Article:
Tuesday, December 22, 2009

Disappointment at the Movies

November and December. The time of year when we get our winter coats out of the closet. We eat turkey and anticipate Santa's arrival. We see the first flakes of snow. We see trailers for smarter, more intelligent movies than a summer blockbuster can ever hope to be. Yes folks, it's Oscar season. Movies for adults with grown-up tastes. Heavy hitters, hoping to score nominations and dreaming of taking home gold, get released for public consumption.

Early in the Fall, trailers for some of the films begin to air. Trailers that are so beautifully edited and strikingly presented that the viewer can't wait to see the film. The problem is: sometimes the best part is the trailer.

"The Lovely Bones" was one of those instances where I couldn't wait to see the film every time I saw the trailer. I read the book of the same title on which the film is based. I enjoyed it. I didn't love it. But Peter Jackson, director of "The Lord of the Rings Trilogy" directed the screen adaptation. I wanted to see his vision. The film is narrated by a murdered girl who is stuck in the in-between. Her own personal heaven or purgatory. That in and of itself would benefit from Jackson's CGI expertise. It cried out for a fantasy world. He had already created an amazing fantasy world with "The Lord of the Rings." The cast boasted 2 Oscar winning actresses and Oscar nominee for "Atonement," Saoirse Ronan. It's not that everyone doesn't do a fantastic job in their roles. Especially Stanley Tucci who was creepy enough to raise the hair on the back of my neck, but there was no driving intensity to the film. The act of the murder, not shown, was terribly sad, but I never wanted to cry for any of them. I wanted the murderer caught and that didn't even really happen. Justice was served by wrong place/wrong time fate, but at the expense of the family ever knowing. The CGI in-between didn't always work for me either. I knew it would be fantastical, but I think I wanted a more heightened sense of our world. I left as soon as the credits started. When I don't stay for the credits that means something.

"Nine" was so hotly anticipated on my agenda. I couldn't wait to see it. If fact, I was trying to decide the night before it's release if I might attend the next day at the 11am showing at the Ziegfeld Theater or the 1:45pm. I ended up at the 4:30pm. I purchased my ticket a mere 30 minutes in advance and headed to the Au Bon Pain to wait inside out of the cold for seating to begin at 4pm. There was a line halfway down the block when I found myself at the theater to be seated. Not to worry, it didn't take long to get inside. None of this is nearly as important and how excited I was to finally see the film.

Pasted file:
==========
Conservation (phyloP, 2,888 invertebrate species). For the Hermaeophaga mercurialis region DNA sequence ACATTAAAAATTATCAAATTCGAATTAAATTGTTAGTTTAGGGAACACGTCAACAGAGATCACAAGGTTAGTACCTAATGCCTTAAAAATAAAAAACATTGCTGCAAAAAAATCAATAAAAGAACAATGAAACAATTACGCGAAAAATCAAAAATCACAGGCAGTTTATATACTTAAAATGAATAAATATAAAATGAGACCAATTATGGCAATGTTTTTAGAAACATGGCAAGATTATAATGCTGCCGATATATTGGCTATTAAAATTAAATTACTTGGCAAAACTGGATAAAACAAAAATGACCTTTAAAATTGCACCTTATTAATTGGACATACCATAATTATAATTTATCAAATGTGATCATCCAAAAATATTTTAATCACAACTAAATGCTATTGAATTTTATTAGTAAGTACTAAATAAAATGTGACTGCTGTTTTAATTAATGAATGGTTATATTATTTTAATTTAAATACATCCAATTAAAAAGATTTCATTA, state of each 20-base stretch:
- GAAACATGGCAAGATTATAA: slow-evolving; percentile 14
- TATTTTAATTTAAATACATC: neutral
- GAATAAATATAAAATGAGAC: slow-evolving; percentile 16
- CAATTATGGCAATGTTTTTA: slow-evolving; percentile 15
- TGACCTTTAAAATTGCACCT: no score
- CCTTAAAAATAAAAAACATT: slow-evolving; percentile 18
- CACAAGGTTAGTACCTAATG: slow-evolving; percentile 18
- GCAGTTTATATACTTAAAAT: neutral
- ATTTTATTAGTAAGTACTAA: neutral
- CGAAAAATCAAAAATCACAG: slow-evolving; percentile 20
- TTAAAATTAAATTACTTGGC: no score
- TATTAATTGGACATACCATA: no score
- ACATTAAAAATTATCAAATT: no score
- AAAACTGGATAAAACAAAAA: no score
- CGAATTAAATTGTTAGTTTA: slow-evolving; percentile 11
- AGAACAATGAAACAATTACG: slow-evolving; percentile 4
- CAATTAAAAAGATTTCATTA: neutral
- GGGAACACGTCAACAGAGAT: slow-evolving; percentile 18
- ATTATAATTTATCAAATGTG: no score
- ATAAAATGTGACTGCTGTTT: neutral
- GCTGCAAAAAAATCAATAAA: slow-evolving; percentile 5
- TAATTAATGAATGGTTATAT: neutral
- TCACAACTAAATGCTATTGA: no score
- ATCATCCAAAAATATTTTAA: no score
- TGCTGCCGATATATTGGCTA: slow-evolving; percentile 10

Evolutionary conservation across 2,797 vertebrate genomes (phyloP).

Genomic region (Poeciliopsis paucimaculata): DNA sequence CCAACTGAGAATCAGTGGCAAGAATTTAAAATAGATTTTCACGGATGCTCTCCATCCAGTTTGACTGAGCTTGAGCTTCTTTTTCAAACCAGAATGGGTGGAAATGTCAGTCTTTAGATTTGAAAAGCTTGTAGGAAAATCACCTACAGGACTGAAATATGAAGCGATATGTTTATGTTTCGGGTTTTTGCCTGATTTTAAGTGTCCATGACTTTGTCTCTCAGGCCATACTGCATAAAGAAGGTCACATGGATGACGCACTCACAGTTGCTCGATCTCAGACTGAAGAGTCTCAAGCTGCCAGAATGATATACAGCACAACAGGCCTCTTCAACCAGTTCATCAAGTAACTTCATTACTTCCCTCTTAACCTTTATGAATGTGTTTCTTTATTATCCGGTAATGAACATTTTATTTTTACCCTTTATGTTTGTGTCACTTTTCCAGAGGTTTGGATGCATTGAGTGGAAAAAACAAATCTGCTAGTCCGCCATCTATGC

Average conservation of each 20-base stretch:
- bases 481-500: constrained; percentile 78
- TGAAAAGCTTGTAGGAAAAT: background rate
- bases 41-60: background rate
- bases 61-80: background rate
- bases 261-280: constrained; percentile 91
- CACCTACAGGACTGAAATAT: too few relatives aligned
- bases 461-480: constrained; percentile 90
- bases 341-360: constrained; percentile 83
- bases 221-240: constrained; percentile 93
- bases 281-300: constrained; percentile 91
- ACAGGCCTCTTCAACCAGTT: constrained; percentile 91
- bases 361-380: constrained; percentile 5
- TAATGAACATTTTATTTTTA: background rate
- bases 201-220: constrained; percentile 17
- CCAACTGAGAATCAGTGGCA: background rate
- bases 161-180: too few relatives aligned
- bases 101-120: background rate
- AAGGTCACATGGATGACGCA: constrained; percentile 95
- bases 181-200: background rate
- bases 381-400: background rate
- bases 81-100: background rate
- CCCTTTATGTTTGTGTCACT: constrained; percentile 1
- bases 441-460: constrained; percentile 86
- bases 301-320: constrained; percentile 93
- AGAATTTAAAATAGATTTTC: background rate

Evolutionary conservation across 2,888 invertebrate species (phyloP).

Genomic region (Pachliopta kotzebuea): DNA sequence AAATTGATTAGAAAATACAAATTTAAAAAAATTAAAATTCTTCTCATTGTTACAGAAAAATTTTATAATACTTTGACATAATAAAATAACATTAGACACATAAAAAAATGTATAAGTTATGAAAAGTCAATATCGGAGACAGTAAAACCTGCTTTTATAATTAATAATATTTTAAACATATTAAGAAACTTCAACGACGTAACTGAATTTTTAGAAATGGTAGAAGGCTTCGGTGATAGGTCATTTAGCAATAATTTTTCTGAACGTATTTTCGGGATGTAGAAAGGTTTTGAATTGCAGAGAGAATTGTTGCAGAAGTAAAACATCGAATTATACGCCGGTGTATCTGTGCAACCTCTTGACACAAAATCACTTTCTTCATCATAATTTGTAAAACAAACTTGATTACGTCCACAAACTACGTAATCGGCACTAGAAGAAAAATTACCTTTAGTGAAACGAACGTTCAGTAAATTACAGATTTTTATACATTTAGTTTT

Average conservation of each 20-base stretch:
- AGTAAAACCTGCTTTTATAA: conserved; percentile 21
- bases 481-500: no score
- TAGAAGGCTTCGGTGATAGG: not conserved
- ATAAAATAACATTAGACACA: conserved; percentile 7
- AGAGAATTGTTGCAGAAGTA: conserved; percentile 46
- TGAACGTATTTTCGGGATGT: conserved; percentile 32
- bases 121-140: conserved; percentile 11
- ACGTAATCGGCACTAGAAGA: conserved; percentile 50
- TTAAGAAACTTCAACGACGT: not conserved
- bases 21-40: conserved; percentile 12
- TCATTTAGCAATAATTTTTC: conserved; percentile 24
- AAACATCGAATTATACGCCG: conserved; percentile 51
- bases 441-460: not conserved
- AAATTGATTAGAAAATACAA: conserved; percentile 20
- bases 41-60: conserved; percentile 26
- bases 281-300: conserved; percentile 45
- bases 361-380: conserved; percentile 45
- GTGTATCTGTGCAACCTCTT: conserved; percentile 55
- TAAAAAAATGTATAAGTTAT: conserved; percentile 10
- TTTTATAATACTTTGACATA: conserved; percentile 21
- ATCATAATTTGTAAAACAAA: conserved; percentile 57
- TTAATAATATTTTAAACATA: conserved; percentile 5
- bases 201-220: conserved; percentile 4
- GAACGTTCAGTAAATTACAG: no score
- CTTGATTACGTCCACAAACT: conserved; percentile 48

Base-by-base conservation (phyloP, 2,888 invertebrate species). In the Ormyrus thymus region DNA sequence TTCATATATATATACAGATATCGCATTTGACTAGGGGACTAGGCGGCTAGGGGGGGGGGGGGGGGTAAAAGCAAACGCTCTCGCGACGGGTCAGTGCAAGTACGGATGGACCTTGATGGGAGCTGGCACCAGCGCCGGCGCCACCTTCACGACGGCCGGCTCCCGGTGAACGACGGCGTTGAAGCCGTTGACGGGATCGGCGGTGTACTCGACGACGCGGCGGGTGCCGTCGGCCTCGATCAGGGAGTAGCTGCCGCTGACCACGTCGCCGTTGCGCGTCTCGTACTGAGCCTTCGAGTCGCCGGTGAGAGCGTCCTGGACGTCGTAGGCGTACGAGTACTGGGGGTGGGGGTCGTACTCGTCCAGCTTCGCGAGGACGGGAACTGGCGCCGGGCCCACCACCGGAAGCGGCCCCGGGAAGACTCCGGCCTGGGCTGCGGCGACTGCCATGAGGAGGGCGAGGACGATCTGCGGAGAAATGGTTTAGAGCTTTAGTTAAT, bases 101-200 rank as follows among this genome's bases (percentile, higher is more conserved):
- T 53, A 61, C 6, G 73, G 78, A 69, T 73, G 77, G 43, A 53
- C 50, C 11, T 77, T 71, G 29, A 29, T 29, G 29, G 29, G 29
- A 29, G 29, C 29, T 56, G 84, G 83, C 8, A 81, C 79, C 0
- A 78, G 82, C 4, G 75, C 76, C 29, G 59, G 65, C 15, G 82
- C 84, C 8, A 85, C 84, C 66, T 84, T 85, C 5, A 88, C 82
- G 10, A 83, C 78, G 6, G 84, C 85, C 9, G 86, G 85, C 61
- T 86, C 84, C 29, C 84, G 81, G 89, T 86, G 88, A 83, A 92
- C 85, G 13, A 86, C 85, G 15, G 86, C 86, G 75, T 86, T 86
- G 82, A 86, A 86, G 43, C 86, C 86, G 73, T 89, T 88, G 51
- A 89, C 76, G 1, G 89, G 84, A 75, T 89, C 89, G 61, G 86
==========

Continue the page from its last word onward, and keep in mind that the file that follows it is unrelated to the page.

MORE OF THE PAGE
My History with "Nine" reaches back to the day I discovered that the stage musical version won the Best Musical Tony Award over "Dreamgirls." My reaction was one of dismay. Having never heard the score though, how could I possibly judge. I promptly went out and bought the original cast album. I made myself finish listening to it. At completion, I was amazed that this piece was deemed the winner over what I thought was the more fun, extremely exciting, highly innovative "Dreamgirls." Of course, this is all based upon hearing and reading as those were my only choices for learning about either production. Jump to 2003, when "Nine" is revived on Broadway starring Antonio Banderas. I saw the production and fell in love with it. I was moved to tears. I still have a strong opinion about the original beating "Dreamgirls," but seeing a production so beautifully realized, I found an understanding in the piece I hadn't had before. I began to listen to the recording of the revival regularly. Then I began comparing the original to the revival. This led to a greater appreciation for the original recording and the feelings I felt hearing those voices sing the score. Now, in 2009, I got the opportunity to see "Nine" again, directed by Rob Marshall of Oscar winning "Chicago" and "Memoirs of a Geisha" fame. There was no doubt in my mind that the film would be beautiful to look at. At that was true. It was gorgeously photographed. However, that was not enough to keep boredom at bay. The opening was glorious in my opinion. It made me salivate for what I knew was to come. What I wasn't prepared for was the snooze fest. The musical sequences perked me up. The opening as I've already mentioned, followed by Kate Hudson's number and Fergie's number. I enjoyed Penelope Cruz's number. I just couldn't believe it. I was bored at this movie musical. Then I began to realize that I didn't care about Guido. What a piece of work. Wanted to have his cake and eat it too. I wanted to play my imaginary violin for him. My question to myself is this: Did I care about Guido in the stage version? I don't know anymore. There are more songs that flush out the story. The songs on stage are not used as fantasy, in-the-head moments. They are communication between the characters. The fantasy moments worked so well in "Chicago," but I wanted to characters in "Nine" to communicate their inner most thoughts with each other, not just to me. Where was the heart? I felt like I was not involved in the story. I was on the periphery watching. I would rather have been at a coffee bar drinking espresso myself than watching Guido drink espresso.

There is a line from the stage version of the song "Folies Bergeres" cut from the film which sums up my experience with these two films hoping for a Best Picture nomination: "Thanks to [Contini] we have boredom at the movies." Acting categories aside, I think I can say with some certainty that both will go home empty handed come March 3, 2010, save for the possible technical or artistic win.